By Kathryn Millán, MA, LPC/MHSP
So, you’ve decided to look for a therapist, counselor or psychologist. Congratulations! The fact that you’re considering this possibility means you have taken a first step toward self-care that will help both you and your loved ones.
Therapy is not what it was many years ago. Modern treatment offers a comfortable, safe place for you to learn more about yourself and make a plan for better relationships and a better future.
Don’t just think about finding a therapist — know your options! Did you know that one in five adults in the US has a diagnosable mental health condition, yet up to 56 percent of those people don’t receive treatment?1 And not everyone who seeks therapy has a mental health diagnosis. Many people seek therapy when they want to achieve new goals or adjust to life changes.
Every year, hundreds of thousands of Americans do benefit from the support of mental health professionals, whether they hope to treat an emotional condition, cope with life experiences or simply reach their greater goals. Therapy is an investment in yourself and your future, and it should be an enjoyable process that helps you move forward with a clear mind toward a brighter tomorrow.
Questions to Ask a Potential Therapist
If you are confident in your choice of therapist, you will feel better about the entire treatment process. When you first speak with a potential clinician or treatment group, have a handy list of questions prepared. Here are some suggested questions you may want to ask your next therapist:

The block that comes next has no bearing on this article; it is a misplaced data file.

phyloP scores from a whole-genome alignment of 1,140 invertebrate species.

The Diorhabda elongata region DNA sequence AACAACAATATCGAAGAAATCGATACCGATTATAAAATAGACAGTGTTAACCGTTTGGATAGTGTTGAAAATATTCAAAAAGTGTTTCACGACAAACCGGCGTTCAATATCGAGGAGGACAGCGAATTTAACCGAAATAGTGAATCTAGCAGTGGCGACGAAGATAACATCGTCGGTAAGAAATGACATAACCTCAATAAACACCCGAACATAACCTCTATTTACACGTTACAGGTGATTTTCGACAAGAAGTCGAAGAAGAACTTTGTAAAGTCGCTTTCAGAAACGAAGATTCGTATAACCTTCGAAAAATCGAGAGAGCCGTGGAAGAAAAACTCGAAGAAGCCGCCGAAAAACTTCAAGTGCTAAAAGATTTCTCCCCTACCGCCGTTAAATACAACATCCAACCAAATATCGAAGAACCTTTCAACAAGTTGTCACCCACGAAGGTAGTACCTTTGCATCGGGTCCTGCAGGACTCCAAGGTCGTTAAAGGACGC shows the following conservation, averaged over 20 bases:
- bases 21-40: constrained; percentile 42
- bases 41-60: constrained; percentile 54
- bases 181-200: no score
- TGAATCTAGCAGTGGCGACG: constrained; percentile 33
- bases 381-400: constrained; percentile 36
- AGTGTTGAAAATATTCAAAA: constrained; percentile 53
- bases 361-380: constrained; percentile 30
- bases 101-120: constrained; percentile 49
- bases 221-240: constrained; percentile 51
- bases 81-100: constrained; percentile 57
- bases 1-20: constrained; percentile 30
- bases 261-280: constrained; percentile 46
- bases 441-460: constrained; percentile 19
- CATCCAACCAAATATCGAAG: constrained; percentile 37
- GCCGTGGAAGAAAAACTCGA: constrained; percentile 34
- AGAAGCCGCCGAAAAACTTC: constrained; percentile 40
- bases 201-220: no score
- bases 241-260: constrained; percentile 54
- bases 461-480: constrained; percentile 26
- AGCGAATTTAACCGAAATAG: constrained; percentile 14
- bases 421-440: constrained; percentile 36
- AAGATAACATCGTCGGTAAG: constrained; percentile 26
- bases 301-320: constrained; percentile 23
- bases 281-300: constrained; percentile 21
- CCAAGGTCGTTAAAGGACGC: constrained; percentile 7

- Is your therapist fully licensed in the state where you live? How long has that person been in the field? If he or she is not licensed, who is their supervisor? Clinicians often work under the guidance of a licensed supervisor while they work to fulfill their state licensure requirements, which can be a benefit or a disadvantage, depending on what you need.
- What is your clinician’s specialty? For instance, if you have an addiction concern, you may want to seek out an addiction and recovery specialist. If you have a child who needs therapy, you will want someone who has experience working with children. People who specialize in a few areas or one area are more likely to have a thorough grasp of particular related needs.
- What is your clinician’s approach to treatment? Ask your potential therapist how he or she approaches the therapy process. See how you feel about that approach. Only you know what will work with your personality and what will not.
- Ask your potential therapist if he or she has ever been in therapy. You want to see if your therapist has done the internal, personal work it takes to do this job. If your therapist has never been to counseling before, you want to immediately find a new therapist. Mental health work requires support, self-examination and a healthy mental outlook. All therapists should go to therapy.
- Ask about the practical issues. Does this clinician accept insurance? What are payment arrangements? Is he or she accepting new clients? These practical issues are important to ask, so no financial surprises pop up later on.3
You do have choices when it comes to your mental health. As an informed consumer, you’ll be able to get a feel for what works best for you. Remember, there are no wrong questions. The important thing is to seek support when you need it and take advantage of the helpful resources that are all around you.
1 Nguyen, Theresa, et. al. “The State of Mental Health in America.” Mental Health America, 2017.
2 Cleantis, Tracy. ““How to Find the Best Therapist for You.” Psychology Today, February 16, 2011.
3 “Choosing a Therapist.” Anxiety and Depression Association of America, Accessed February 22, 2018.Share